Many women with breast cancer want to take an active part in making decisions about their medical care. It is natural to want to learn all you can about your disease and treatment choices. Knowing more about breast cancer helps many women cope.
Your doctor may refer you to a specialist, or you may ask for a referral. Specialists who treat breast cancer include surgeons, medical oncologists, and radiation oncologists. You also may be referred to a plastic surgeon.
Treatment options include surgery, radiation therapy, chemotherapy, hormone therapy, and biological therapy. These options are described below. Many women receive more than one type of treatment.
The choice of treatment depends mainly on the stage of the disease. Treatment options by stage are described below. You and your doctor can work together to develop a treatment plan that reflects your medical needs and personal values.
Cancer treatment is either local or systemic.
Surgery and radiation therapy are local treatments. They remove or destroy cancer in the breast. When breast cancer has spread to other parts of the body, local therapy may be used to control the disease in those specific areas.
Chemotherapy, hormone therapy, and biological therapy are systemic treatments. They enter the bloodstream and destroy or control cancer throughout the body. Some women with breast cancer have systemic therapy to shrink the tumor before surgery or radiation. Others have systemic therapy after surgery and/or radiation to prevent the cancer from coming back. Systemic treatments also are used for cancer that has spread.
New treatment options
"We've come to realize that breast cancer isn't just one disease," says Clifford Hudis, M.D., chief of the breast-cancer medicine service at Memorial Sloan-Kettering Cancer Center. "We're separating tumors into subsets based on their genetic and molecular traits, and as a result, we're offering women more targeted, effective treatments."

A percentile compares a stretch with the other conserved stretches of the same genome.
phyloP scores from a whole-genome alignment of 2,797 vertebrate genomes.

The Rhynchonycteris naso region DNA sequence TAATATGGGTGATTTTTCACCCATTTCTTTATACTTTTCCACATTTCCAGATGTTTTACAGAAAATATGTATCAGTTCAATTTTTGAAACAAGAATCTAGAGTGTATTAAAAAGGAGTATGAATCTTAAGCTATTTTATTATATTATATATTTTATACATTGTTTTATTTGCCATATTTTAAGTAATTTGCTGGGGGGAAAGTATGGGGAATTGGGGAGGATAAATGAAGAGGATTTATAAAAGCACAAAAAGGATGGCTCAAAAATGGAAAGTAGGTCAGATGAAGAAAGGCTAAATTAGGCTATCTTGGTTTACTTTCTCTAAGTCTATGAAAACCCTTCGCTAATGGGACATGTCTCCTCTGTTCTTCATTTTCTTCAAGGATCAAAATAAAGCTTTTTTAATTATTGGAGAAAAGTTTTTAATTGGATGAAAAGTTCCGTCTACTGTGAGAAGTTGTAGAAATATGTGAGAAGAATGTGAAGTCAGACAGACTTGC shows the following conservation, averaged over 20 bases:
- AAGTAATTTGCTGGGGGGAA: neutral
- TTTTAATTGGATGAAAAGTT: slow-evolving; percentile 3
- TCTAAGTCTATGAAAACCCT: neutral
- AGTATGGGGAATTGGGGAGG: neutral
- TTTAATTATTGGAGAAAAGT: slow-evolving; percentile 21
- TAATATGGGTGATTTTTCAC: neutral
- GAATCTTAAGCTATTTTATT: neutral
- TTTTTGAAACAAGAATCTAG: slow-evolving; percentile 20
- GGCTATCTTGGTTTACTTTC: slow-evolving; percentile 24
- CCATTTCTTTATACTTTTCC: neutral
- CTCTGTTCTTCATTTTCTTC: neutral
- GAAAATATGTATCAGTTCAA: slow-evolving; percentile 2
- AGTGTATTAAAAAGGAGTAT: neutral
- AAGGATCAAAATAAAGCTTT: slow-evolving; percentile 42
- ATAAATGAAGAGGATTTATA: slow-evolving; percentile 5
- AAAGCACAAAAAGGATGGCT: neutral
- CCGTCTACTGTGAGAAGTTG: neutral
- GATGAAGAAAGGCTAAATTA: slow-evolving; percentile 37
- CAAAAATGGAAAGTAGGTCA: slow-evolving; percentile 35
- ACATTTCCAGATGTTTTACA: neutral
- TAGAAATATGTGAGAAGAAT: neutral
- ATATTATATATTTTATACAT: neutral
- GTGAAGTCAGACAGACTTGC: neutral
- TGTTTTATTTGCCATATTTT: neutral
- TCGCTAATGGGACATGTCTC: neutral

That's been made easier thanks to two new diagnostic tests, the Oncotype DX and MammaPrint. These allow doctors to look at the status of genes in the tumor tissue to determine who will need chemotherapy in addition to surgery and radiation--and to predict a tumor's likelihood of recurrence. For example, only 15 to 20 percent of women with early stage estrogen-fueled tumors actually need chemo, but until now it hasn't been easy to tell who does and who doesn't.
Because cancer treatments often damage healthy cells and tissues, side effects are common. Side effects depend mainly on the type and extent of the treatment. Side effects may not be the same for each woman, and they may change from one treatment session to the next.
Before treatment starts, your health care team will explain possible side effects and suggest ways to help you manage them.
At any stage of disease, supportive care is available to control pain and other symptoms, to relieve the side effects of treatment, and to ease emotional concerns. Information about such care is available on NCI's Web site at http://www.cancer.gov/cancertopics/coping and from Information Specialists at 1-800-4-CANCER or LiveHelp.